I’ve read studies that argue on all of these aspects as having no effect or even having a significant effect. But the general regard is that all of these risks are on the negative end of the scale.
However, when we take a number of reputable studies and compare them simultaneously en masse, you can get a better picture of greater accuracy.
The Cochrane Library, an international organization devoted to evaluating medical research, put together a review in 2007 of 14 complete publications that studied the outcomes and results of having an amniotomy. Altogether, about 5000 women and multiple independent researchers were involved.
What they found was a number of things:
- The chances of a mother needing a cesarean may seem to increase with amniotomy, but the findings weren’t statistically significant.
- This means that although it may affect the chances of certain mothers ending up with a c-section, the risk overall for the majority of mothers is not worth considering. No statistical significance means that it’s not worth your worry.
- There was no evidence to suggest the increased risk of having a prolapsed cord.
One thing that is of note: A number of obstetricians involved in the review STILL believe that having an amniotomy DOES cause increased labor. Why? Because the review DIDN’T show that having an amniotomy SLOWED labor.
So there are still nuances we don’t understand about this procedure and whether or not it will greatly affect your birth experience or not.
Against all the negative press, I can tell you that MY amniotomies have sped up my labor–each time.
℘ First baby, I was at 9cm and was there for a few hours. We wanted to get things moving along and I was SO ready to not be in transitional labor anymore. Gosh! So we broke my water–and BAM! I was ready to push.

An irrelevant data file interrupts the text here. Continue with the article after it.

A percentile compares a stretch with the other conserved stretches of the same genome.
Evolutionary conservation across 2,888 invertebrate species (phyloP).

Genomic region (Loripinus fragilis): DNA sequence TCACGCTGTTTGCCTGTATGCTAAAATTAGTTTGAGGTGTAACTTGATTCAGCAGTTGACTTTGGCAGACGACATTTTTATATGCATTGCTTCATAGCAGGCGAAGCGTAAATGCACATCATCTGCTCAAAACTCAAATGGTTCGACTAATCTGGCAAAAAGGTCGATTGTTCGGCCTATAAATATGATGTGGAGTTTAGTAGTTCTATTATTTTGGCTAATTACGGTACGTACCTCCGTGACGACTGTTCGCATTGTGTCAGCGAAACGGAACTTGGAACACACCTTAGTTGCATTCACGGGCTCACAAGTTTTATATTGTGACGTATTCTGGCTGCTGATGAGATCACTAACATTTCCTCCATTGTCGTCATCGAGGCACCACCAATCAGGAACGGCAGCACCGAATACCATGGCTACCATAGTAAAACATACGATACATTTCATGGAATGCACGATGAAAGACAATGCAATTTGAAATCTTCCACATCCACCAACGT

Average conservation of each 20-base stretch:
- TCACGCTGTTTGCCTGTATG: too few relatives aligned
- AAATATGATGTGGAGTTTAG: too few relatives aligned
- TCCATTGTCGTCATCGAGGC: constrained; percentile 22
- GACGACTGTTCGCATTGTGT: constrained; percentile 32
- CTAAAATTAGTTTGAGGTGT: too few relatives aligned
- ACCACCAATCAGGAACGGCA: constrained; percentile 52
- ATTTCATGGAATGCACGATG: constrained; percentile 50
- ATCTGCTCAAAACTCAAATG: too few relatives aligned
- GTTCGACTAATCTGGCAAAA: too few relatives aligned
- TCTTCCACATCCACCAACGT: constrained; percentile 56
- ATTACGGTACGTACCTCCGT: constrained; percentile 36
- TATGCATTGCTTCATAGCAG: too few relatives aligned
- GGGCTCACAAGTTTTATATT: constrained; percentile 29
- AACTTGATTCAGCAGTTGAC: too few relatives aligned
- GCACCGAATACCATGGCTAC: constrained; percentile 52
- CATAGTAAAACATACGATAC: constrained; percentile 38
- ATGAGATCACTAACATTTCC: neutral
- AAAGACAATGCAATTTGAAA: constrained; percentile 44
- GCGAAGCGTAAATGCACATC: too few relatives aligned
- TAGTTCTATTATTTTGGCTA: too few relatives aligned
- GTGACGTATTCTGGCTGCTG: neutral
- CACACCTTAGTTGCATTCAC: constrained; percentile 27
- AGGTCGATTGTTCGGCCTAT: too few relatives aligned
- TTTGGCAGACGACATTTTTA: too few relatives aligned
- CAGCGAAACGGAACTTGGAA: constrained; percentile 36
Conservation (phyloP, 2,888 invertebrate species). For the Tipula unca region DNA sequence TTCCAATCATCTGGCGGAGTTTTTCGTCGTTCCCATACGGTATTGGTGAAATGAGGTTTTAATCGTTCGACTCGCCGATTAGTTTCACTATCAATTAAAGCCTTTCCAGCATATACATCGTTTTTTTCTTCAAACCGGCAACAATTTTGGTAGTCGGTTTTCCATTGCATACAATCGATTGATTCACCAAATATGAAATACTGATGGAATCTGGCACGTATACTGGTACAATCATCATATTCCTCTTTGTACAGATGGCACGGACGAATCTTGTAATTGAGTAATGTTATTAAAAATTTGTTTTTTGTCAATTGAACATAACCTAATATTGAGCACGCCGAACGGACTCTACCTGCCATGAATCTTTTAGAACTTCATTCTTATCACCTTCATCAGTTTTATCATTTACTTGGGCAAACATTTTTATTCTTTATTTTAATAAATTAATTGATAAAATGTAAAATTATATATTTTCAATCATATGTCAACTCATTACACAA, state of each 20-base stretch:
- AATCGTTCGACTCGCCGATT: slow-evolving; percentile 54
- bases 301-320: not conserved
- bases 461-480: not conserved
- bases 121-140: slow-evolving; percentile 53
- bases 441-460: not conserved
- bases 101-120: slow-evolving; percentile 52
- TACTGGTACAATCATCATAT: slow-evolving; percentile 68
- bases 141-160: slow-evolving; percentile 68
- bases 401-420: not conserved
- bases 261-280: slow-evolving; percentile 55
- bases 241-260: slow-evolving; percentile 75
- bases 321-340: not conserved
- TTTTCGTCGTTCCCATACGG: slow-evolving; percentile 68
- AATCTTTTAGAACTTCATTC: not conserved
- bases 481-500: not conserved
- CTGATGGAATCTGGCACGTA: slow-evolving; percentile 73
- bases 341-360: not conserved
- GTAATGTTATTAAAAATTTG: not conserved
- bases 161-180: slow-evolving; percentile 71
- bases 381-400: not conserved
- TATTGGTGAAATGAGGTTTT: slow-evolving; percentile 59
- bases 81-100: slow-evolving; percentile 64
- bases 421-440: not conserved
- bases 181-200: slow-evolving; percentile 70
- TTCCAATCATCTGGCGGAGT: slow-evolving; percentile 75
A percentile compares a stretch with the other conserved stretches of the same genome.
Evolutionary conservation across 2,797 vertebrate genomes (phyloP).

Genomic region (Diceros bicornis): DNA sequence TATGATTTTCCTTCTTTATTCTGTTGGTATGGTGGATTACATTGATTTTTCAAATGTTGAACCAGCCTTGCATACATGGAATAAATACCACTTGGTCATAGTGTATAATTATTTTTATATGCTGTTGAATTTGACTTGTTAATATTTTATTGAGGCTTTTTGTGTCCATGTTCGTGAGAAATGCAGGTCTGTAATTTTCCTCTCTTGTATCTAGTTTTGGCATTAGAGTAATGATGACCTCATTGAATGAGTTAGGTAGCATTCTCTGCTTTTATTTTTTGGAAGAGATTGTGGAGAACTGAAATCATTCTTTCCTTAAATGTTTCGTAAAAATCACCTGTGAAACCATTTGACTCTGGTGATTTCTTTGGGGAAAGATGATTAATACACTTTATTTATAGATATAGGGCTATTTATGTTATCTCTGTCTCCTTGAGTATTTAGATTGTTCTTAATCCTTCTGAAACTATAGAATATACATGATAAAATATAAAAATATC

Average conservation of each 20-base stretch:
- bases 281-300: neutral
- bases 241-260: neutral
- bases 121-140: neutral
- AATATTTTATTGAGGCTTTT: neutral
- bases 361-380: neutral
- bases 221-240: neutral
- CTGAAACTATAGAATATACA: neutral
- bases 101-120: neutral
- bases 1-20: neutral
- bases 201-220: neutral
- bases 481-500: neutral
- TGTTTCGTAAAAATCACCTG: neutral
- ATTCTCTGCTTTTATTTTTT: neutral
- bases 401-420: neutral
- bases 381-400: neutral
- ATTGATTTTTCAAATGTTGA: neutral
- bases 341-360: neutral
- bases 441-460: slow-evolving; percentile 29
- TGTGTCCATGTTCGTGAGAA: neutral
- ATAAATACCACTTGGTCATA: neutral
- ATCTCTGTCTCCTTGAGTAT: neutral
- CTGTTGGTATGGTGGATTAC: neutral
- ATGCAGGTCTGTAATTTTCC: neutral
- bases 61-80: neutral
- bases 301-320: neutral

℘ Same thing nearly happened with my second baby birth. I was at 7cm I think and had been walking for a few hours with no change. We broke my water because I refused to consider pitocin. Result: I had one LONG contraction and went fully to 10cm.
℘ I didn’t have an amniotomy this third time around. But I don’t have any doubt that if I HAD elected for an amniotomy, it would have sped things up.
Maybe it’s just person to person and pregnancy to pregnancy that things like this so often vary–or not. It’s really hard to know unless you’ve had similar experiences or decisions with each labor & delivery.
So I’m NOT saying that you can walk into the hospital at 4cm, request an amniotomy, and that you’ll be ready to push out your baby in the next 5 minutes. Nor am I saying that you can have an amniotomy at 8cm and be guaranteed to end up with a c-section.
All these little factors come into play. You can only rely on what you feel is right for you when it comes to having you doctor break your water or not. I haven’t ruled the possibility out with any future births that I may have. But don’t feel self-conscious if you rule it out for yourself.
The right things will happen for your body at the right time. Just make sure you’re on board with it. 🙂
Have you ever had your water manually broken? Gotta say, having it break on its own was much more powerful, interesting, and such an amazing feeling.